(now TV News picture)
The unexpectedly high turnout, and a result of 54.6% of those polled casting a blank ballot (one woman on Hong Kong’s English-language television news said she did so as she felt Hong Kong people had no say in the choice of candidates) sent a clear message. The people of Hong Kong want a one-person, one-vote direct election for the HKSAR’s Chief Executive, and they are unsatisfied with the present “small-circle election.”
The 2012 Chief Executive election season also saw advancement in e-voting experimentation by our civil society, with the Pan-Democrats’ CE Election Primary on January 8, then the 3.23 Civil Referendum. Conducting actual e-voting helped us accumulate valuable experience in terms of technology, operations and emergency response.
The most important aspect in any voting exercise is the is- sue of ensuring a voter’s unique identity and preventing anyone from voting more than once. In the Pan-Democrats’ primary, a voter needed to physically visit a street polling booth and show his or her permanent resident Hong Kong ID card for registration. Identities were kept in a database to check against any duplicate entries. E-voting in this case allowed the organizers to eliminate paper ballots, reducing the time for vote-counting to literally zero.
Robert Chung, director of POP, wanted to take it one step farther—participants could physically visit a polling station but could also vote online or via smartphone apps (both iOS and Android). Each participant’s identity was verified by requiring him or her to send an SMS message from a unique phone number, a factor designed to dissuade duplicate voters.
When I visited Chung several months ago and shared the technical and operational experience we gained from the Pan-Democrats’ primary, we both acknowledged that this method of identification and authentication was imperfect. But no one could have predicted the strong turnout from the community—85,154 voted on the Web site, 71,183 via the smartphone apps and 66,005 at the polling stations. With such a large turnout, any at- tempt to manipulate the result would have been greatly reduced.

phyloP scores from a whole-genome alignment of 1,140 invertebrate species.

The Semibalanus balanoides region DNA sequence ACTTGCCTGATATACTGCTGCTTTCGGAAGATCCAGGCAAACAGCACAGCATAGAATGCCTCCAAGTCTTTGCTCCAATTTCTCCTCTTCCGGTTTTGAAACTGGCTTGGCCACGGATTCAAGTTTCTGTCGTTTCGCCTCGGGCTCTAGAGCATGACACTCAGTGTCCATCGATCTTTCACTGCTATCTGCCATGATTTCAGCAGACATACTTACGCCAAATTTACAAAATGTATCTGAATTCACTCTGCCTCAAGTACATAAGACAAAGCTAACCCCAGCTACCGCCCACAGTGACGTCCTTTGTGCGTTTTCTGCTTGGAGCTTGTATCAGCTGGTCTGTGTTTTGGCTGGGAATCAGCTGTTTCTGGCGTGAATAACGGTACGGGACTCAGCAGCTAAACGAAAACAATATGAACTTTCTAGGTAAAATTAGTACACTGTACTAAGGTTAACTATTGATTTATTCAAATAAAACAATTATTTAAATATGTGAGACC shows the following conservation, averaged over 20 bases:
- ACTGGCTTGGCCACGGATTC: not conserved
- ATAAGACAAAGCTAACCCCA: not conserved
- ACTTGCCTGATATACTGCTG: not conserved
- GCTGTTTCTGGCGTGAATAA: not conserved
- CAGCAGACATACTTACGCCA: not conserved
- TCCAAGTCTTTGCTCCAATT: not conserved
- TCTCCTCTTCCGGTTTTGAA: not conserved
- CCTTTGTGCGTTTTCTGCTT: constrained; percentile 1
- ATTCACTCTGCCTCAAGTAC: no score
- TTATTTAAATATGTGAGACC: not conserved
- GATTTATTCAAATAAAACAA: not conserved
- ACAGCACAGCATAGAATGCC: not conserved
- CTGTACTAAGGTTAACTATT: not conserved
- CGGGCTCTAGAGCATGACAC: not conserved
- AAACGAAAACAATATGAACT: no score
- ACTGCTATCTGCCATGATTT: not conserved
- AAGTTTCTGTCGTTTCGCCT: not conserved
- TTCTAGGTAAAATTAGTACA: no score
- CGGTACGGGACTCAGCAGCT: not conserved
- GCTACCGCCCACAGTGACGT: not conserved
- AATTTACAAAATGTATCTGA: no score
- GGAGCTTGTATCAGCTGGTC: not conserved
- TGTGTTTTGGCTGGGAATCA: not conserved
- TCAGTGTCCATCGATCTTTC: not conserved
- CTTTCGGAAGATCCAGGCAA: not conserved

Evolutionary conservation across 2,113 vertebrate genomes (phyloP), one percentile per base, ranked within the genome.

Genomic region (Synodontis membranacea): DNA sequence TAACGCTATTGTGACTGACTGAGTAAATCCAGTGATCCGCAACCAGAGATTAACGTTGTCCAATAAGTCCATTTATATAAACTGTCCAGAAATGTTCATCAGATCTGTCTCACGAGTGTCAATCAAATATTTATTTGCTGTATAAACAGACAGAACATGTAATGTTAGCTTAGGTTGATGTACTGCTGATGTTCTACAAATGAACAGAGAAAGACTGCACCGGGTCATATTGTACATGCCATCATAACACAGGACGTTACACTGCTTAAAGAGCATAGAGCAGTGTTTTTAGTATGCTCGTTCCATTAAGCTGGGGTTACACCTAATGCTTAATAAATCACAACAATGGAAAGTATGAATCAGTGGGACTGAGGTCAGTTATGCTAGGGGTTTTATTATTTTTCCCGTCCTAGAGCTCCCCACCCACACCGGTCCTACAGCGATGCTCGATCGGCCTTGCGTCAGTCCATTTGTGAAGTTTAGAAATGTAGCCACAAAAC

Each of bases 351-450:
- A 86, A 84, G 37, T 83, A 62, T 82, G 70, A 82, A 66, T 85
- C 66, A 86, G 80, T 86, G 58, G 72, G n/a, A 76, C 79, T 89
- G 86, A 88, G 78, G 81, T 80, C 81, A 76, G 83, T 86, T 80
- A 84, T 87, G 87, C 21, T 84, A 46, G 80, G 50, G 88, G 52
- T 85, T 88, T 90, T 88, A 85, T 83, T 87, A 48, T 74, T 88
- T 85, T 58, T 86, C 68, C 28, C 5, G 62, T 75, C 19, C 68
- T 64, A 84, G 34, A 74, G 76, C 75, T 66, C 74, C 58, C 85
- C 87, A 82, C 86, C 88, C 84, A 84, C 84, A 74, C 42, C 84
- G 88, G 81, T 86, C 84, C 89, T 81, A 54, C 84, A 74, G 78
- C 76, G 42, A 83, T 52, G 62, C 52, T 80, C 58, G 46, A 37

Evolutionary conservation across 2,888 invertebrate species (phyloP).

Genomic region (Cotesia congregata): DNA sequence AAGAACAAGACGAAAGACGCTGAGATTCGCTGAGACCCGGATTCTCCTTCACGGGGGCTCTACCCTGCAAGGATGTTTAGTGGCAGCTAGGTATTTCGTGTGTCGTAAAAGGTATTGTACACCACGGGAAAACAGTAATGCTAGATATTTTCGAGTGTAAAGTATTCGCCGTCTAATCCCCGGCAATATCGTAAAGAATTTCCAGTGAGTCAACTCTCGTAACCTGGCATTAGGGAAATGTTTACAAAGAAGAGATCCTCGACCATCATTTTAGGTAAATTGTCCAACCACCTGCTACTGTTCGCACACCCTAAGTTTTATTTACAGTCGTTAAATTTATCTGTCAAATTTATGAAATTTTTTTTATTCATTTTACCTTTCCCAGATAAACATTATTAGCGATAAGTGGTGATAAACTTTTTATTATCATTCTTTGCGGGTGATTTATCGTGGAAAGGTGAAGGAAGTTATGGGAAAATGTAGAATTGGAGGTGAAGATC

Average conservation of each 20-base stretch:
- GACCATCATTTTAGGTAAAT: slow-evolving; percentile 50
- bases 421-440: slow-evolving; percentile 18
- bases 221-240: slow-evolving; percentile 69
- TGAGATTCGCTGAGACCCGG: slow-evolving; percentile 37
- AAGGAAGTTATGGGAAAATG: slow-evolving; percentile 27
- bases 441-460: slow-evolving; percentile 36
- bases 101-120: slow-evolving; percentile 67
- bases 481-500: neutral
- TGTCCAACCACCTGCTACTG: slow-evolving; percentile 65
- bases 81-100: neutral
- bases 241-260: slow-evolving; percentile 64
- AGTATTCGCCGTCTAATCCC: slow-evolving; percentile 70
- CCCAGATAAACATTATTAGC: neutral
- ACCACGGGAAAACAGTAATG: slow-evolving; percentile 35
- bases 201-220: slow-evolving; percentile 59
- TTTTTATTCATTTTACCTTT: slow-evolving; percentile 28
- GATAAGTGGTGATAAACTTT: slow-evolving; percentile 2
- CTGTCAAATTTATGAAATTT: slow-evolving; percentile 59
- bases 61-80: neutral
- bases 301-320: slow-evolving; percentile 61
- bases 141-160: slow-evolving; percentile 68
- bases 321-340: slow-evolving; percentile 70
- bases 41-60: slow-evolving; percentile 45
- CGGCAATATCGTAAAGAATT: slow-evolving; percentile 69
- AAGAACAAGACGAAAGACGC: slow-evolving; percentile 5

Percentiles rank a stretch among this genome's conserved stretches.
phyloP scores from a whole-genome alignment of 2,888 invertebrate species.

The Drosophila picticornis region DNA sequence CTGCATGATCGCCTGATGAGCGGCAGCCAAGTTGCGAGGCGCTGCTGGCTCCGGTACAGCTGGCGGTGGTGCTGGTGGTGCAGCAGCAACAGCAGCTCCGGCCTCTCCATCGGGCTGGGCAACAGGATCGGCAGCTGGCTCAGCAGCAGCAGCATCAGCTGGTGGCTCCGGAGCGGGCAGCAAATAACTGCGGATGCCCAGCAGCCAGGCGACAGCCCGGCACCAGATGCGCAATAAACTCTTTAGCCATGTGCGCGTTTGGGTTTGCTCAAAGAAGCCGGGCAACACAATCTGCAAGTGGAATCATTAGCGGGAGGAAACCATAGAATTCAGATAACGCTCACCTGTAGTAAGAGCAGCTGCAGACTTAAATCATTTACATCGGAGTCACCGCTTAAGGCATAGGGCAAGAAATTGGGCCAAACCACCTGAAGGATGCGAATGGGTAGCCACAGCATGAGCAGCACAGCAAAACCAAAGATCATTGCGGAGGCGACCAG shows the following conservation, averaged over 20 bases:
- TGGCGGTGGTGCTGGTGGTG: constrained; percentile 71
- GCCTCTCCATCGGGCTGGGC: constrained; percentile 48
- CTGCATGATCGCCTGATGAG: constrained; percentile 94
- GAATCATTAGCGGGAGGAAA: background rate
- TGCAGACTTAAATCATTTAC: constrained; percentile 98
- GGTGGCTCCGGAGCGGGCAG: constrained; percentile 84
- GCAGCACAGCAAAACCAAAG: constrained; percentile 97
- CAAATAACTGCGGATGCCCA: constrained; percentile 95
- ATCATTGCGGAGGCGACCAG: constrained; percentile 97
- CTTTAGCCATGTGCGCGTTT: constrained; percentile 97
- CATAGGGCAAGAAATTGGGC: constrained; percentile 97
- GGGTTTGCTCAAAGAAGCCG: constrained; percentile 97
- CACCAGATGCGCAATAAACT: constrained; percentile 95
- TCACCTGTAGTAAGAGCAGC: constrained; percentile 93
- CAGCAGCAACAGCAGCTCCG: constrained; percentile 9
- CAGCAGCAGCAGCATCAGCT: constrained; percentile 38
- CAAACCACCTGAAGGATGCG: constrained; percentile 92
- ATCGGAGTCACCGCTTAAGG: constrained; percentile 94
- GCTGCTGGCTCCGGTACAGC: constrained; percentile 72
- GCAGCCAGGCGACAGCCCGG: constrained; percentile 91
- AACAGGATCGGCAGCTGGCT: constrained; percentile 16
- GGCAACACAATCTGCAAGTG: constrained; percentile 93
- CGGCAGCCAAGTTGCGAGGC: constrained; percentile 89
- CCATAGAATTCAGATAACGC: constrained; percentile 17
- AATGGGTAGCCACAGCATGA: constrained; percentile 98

Glitches in the process
Unfortunately, technical problems made the Web site unusable in the early morning of the voting period, turning away many online and smartphone voters. Two factors combined on the technical problems. First, as more and more people voted, the system had to check against a growing database of ID card/ phone numbers, slowing down the database servers. System loading overwhelmed the available resources. Secondly, as reported in Apple Daily, Chung’s system was target of organized attacks.
I got in contact with Chung and his office on the morning of March 23, when the hacking attempts were reported in the media, and went to his office to volunteer technical assistance with experts from our IT Voice team. Five of us stayed in their office until past midnight on the 23rd. Our main tasks: tuning the database and Web servers, re-adjusting the key parameters of the firewall, checking the system log since the e-voting started, searching for and preserving evidence of attacks.
After Chung reported the attacks to the police on the 24th, two local youngsters were swiftly arrested, but we hope that the police’s investigations will continue, as there might be others who initiated more serious attacks from outside of Hong Kong.
The efforts of Chung and his team to create this innovative platform should be commended for their contribution to e-voting technology development, political expression and civil participation. Most of all, the referendum allowed the people to voice their opinions where our constitutional system now fails to do so. We look forward to working with Chung’s team and other local developers to take it one step further.
候任特首梁振英將會重置資訊科技局和新設文化局，未來三司十四局的人選成為城中熱話，雖然梁「當選」只有不足兩周時間，離開 7月 1日上任還有差不多三個月，不過媒體行家似已經等得有點不耐煩。